About Cerebral Palsy

Cerebral Palsy is the general term for a number of neurological conditions that affect movement and co-ordination.

Cerebral (areas of the brain that control muscles, movement and co-ordination) Palsy (Paralysis, usually with associated tremors)

 

These conditions are usually caused by an injury to the brain before, during or shortly after birth. Causes of Cerebral Palsy include;

  • An infection caught by the mother during pregnancy

  • Lack of oxygen to the brain

  • A difficult or premature birth

  • Bleeding in the baby’s brain

  • Changes in the genes that affect the brains development

Generally symptoms will become apparent during the first three years of a child’s life. They may be slower at reaching developmental goals such as learning to crawl, walk or talk. The main symptoms can depend on the specific form of cerebral palsy that a person has and are as follows;

  • Muscle stiffness or floppiness

  • Muscle weakness

  • Random and uncontrolled body movements

  • Balance and co-ordination problems

 

There can also be a number of associated problems including;

  • Repeated fits or seizures (Epilepsy)

  • Swallowing difficulties and drooling

  • Learning difficulties

  • Communication difficulties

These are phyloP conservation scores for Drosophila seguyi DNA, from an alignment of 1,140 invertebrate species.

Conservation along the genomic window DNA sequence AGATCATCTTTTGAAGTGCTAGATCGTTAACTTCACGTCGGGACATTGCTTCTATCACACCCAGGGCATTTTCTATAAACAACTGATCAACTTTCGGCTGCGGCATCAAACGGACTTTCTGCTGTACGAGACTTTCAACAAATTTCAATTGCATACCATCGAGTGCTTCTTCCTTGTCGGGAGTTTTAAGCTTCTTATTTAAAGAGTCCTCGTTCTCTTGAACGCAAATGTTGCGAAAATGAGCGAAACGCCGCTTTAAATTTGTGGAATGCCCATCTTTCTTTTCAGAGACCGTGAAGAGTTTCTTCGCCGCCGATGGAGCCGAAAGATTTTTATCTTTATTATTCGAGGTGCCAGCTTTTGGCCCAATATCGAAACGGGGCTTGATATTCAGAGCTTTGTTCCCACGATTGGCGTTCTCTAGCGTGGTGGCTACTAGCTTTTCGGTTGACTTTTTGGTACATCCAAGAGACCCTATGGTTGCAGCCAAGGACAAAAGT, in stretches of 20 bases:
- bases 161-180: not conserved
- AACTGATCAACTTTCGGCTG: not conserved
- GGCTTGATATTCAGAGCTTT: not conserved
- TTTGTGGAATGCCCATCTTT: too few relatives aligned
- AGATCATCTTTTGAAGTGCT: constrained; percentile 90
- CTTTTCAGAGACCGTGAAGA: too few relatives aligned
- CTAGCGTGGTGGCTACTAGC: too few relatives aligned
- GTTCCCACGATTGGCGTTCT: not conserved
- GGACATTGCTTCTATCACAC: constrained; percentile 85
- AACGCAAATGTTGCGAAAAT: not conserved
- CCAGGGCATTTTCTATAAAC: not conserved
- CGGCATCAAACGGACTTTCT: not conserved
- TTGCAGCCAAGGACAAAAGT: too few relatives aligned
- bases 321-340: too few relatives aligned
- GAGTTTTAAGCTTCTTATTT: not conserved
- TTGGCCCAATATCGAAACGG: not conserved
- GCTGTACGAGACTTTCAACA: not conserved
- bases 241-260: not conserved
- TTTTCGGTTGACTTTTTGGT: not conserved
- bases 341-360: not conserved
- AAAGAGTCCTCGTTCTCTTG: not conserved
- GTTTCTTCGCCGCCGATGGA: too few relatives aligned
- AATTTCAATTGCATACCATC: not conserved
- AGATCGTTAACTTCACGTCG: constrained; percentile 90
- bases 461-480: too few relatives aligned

• Visual impairment

  • Hearing loss

  • Skeletal abnormalities, especially in the hip and spine area

WHAT IS CEREBRAL PALSY?

SYMPTOMS OF CEREBRAL PALSY

As the condition can be so broad, no two people with Cerebral Palsy have exactly the same problems or symptoms, however there are four main categories that Cerebral Palsy falls in to and are described by the NHS as;

 

  • Spastic Cerebral Palsy – when the muscles are weak and stiff, especially if moving them quickly

  • Dyskinetic Cerebral Palsy – when muscle tone varies between stiffness and floppiness, causing random and uncontrolled body movements or involuntary spasms.

  • Ataxic Cerebral Palsy – when a person has balance and co-ordination problems, resulting in jerky and clumsy movements. They may also experience involuntary shaking in their hands.

  • Mixed Cerebral Palsy – when a person has features of more than one of the types listed above.

 

The degree to which a person displays symptoms of cerebral palsy can vary greatly, ranging from very mild to severe. Some cases affect only one side of the body, some primarily the legs and some affect both arms and legs (quadrapelgic).

TYPES OF CEREBRAL PALSY